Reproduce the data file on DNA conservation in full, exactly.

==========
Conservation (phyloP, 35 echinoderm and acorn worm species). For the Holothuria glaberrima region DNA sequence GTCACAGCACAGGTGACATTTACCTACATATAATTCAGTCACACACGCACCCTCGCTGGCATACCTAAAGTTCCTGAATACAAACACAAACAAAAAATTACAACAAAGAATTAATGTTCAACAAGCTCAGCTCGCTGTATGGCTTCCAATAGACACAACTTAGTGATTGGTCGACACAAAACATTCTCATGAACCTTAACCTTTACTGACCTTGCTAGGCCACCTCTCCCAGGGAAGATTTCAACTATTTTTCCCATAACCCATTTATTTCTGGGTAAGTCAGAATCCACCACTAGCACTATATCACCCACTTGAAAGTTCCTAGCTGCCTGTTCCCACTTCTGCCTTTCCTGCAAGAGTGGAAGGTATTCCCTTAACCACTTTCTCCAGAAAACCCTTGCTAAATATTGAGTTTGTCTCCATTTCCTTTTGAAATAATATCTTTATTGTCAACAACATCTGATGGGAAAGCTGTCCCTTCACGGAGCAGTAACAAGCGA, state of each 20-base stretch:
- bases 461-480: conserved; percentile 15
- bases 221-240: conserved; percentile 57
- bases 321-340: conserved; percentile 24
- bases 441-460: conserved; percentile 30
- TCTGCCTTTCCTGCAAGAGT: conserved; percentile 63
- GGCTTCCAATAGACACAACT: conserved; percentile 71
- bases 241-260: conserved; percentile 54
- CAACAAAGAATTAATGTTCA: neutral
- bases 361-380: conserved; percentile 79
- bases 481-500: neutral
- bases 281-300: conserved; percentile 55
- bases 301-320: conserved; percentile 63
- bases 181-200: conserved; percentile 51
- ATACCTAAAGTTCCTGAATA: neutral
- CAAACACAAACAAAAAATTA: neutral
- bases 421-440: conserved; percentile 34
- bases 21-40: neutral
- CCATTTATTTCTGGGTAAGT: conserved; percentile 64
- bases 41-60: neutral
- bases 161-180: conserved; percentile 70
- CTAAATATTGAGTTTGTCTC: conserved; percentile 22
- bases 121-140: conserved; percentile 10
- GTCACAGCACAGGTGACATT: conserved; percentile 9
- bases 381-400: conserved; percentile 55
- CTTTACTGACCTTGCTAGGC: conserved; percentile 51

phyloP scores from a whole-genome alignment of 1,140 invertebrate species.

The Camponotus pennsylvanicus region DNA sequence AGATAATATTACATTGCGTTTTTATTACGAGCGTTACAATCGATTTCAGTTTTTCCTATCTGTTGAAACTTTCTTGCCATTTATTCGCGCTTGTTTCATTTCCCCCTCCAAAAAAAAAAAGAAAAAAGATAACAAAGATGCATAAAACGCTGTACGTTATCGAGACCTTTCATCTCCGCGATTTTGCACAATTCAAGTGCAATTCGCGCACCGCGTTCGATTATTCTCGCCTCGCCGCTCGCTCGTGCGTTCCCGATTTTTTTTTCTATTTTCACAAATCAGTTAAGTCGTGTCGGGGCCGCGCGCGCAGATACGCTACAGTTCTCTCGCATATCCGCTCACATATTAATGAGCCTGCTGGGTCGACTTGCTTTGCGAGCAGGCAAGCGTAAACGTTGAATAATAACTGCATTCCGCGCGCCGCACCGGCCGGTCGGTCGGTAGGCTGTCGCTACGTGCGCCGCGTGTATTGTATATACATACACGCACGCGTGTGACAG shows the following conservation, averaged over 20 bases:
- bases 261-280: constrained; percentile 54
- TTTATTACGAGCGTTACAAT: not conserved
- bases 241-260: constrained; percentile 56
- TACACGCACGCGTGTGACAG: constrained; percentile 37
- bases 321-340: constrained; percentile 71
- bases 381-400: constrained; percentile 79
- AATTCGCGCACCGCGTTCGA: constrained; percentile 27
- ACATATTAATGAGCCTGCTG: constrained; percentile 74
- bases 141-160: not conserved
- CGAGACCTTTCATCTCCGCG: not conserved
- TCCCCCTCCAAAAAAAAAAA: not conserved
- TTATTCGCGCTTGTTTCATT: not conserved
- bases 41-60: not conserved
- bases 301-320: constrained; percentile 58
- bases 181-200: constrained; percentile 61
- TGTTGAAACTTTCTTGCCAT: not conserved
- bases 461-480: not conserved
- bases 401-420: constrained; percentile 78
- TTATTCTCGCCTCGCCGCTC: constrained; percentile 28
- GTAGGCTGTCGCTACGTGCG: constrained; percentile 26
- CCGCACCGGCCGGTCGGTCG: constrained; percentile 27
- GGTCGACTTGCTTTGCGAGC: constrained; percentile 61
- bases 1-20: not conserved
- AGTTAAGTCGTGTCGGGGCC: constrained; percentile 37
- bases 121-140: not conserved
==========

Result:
Conservation (phyloP, 35 echinoderm and acorn worm species). For the Holothuria glaberrima region DNA sequence GTCACAGCACAGGTGACATTTACCTACATATAATTCAGTCACACACGCACCCTCGCTGGCATACCTAAAGTTCCTGAATACAAACACAAACAAAAAATTACAACAAAGAATTAATGTTCAACAAGCTCAGCTCGCTGTATGGCTTCCAATAGACACAACTTAGTGATTGGTCGACACAAAACATTCTCATGAACCTTAACCTTTACTGACCTTGCTAGGCCACCTCTCCCAGGGAAGATTTCAACTATTTTTCCCATAACCCATTTATTTCTGGGTAAGTCAGAATCCACCACTAGCACTATATCACCCACTTGAAAGTTCCTAGCTGCCTGTTCCCACTTCTGCCTTTCCTGCAAGAGTGGAAGGTATTCCCTTAACCACTTTCTCCAGAAAACCCTTGCTAAATATTGAGTTTGTCTCCATTTCCTTTTGAAATAATATCTTTATTGTCAACAACATCTGATGGGAAAGCTGTCCCTTCACGGAGCAGTAACAAGCGA, state of each 20-base stretch:
- bases 461-480: conserved; percentile 15
- bases 221-240: conserved; percentile 57
- bases 321-340: conserved; percentile 24
- bases 441-460: conserved; percentile 30
- TCTGCCTTTCCTGCAAGAGT: conserved; percentile 63
- GGCTTCCAATAGACACAACT: conserved; percentile 71
- bases 241-260: conserved; percentile 54
- CAACAAAGAATTAATGTTCA: neutral
- bases 361-380: conserved; percentile 79
- bases 481-500: neutral
- bases 281-300: conserved; percentile 55
- bases 301-320: conserved; percentile 63
- bases 181-200: conserved; percentile 51
- ATACCTAAAGTTCCTGAATA: neutral
- CAAACACAAACAAAAAATTA: neutral
- bases 421-440: conserved; percentile 34
- bases 21-40: neutral
- CCATTTATTTCTGGGTAAGT: conserved; percentile 64
- bases 41-60: neutral
- bases 161-180: conserved; percentile 70
- CTAAATATTGAGTTTGTCTC: conserved; percentile 22
- bases 121-140: conserved; percentile 10
- GTCACAGCACAGGTGACATT: conserved; percentile 9
- bases 381-400: conserved; percentile 55
- CTTTACTGACCTTGCTAGGC: conserved; percentile 51

phyloP scores from a whole-genome alignment of 1,140 invertebrate species.

The Camponotus pennsylvanicus region DNA sequence AGATAATATTACATTGCGTTTTTATTACGAGCGTTACAATCGATTTCAGTTTTTCCTATCTGTTGAAACTTTCTTGCCATTTATTCGCGCTTGTTTCATTTCCCCCTCCAAAAAAAAAAAGAAAAAAGATAACAAAGATGCATAAAACGCTGTACGTTATCGAGACCTTTCATCTCCGCGATTTTGCACAATTCAAGTGCAATTCGCGCACCGCGTTCGATTATTCTCGCCTCGCCGCTCGCTCGTGCGTTCCCGATTTTTTTTTCTATTTTCACAAATCAGTTAAGTCGTGTCGGGGCCGCGCGCGCAGATACGCTACAGTTCTCTCGCATATCCGCTCACATATTAATGAGCCTGCTGGGTCGACTTGCTTTGCGAGCAGGCAAGCGTAAACGTTGAATAATAACTGCATTCCGCGCGCCGCACCGGCCGGTCGGTCGGTAGGCTGTCGCTACGTGCGCCGCGTGTATTGTATATACATACACGCACGCGTGTGACAG shows the following conservation, averaged over 20 bases:
- bases 261-280: constrained; percentile 54
- TTTATTACGAGCGTTACAAT: not conserved
- bases 241-260: constrained; percentile 56
- TACACGCACGCGTGTGACAG: constrained; percentile 37
- bases 321-340: constrained; percentile 71
- bases 381-400: constrained; percentile 79
- AATTCGCGCACCGCGTTCGA: constrained; percentile 27
- ACATATTAATGAGCCTGCTG: constrained; percentile 74
- bases 141-160: not conserved
- CGAGACCTTTCATCTCCGCG: not conserved
- TCCCCCTCCAAAAAAAAAAA: not conserved
- TTATTCGCGCTTGTTTCATT: not conserved
- bases 41-60: not conserved
- bases 301-320: constrained; percentile 58
- bases 181-200: constrained; percentile 61
- TGTTGAAACTTTCTTGCCAT: not conserved
- bases 461-480: not conserved
- bases 401-420: constrained; percentile 78
- TTATTCTCGCCTCGCCGCTC: constrained; percentile 28
- GTAGGCTGTCGCTACGTGCG: constrained; percentile 26
- CCGCACCGGCCGGTCGGTCG: constrained; percentile 27
- GGTCGACTTGCTTTGCGAGC: constrained; percentile 61
- bases 1-20: not conserved
- AGTTAAGTCGTGTCGGGGCC: constrained; percentile 37
- bases 121-140: not conserved